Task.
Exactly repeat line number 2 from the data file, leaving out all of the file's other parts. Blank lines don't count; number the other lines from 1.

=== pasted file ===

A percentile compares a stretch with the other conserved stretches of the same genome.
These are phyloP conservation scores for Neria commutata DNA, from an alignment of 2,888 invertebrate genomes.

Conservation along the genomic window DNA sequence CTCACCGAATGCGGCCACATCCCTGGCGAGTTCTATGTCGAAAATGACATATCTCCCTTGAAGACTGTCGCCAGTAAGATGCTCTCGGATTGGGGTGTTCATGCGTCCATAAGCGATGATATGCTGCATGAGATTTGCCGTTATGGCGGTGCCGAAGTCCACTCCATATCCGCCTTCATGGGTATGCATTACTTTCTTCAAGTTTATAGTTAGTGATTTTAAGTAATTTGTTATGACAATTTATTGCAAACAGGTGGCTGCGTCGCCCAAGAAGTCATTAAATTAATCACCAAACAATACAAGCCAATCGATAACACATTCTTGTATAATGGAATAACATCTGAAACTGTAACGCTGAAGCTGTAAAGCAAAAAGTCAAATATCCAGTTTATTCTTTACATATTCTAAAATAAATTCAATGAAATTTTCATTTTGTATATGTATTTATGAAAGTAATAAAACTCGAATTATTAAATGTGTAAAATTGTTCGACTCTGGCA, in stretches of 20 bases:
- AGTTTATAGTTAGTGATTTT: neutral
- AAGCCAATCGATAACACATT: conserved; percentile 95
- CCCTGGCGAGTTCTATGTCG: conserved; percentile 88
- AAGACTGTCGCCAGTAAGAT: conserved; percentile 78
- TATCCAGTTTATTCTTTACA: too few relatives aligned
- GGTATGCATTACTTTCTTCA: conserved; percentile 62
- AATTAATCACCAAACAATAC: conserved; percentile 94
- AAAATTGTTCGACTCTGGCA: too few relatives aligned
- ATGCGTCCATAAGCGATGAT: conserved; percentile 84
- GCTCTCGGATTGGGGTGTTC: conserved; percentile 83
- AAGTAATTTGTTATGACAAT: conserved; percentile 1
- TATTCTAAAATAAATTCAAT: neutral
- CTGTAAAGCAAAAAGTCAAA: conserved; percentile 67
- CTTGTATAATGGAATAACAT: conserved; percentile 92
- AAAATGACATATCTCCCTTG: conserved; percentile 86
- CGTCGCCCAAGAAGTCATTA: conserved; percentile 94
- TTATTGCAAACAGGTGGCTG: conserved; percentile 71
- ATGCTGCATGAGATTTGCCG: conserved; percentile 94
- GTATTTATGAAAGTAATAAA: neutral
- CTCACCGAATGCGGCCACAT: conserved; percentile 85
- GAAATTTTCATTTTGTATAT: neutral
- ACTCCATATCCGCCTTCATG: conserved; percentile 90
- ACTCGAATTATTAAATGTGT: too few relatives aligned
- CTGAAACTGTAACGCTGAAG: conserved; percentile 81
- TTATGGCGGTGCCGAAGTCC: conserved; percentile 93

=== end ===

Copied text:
These are phyloP conservation scores for Neria commutata DNA, from an alignment of 2,888 invertebrate genomes.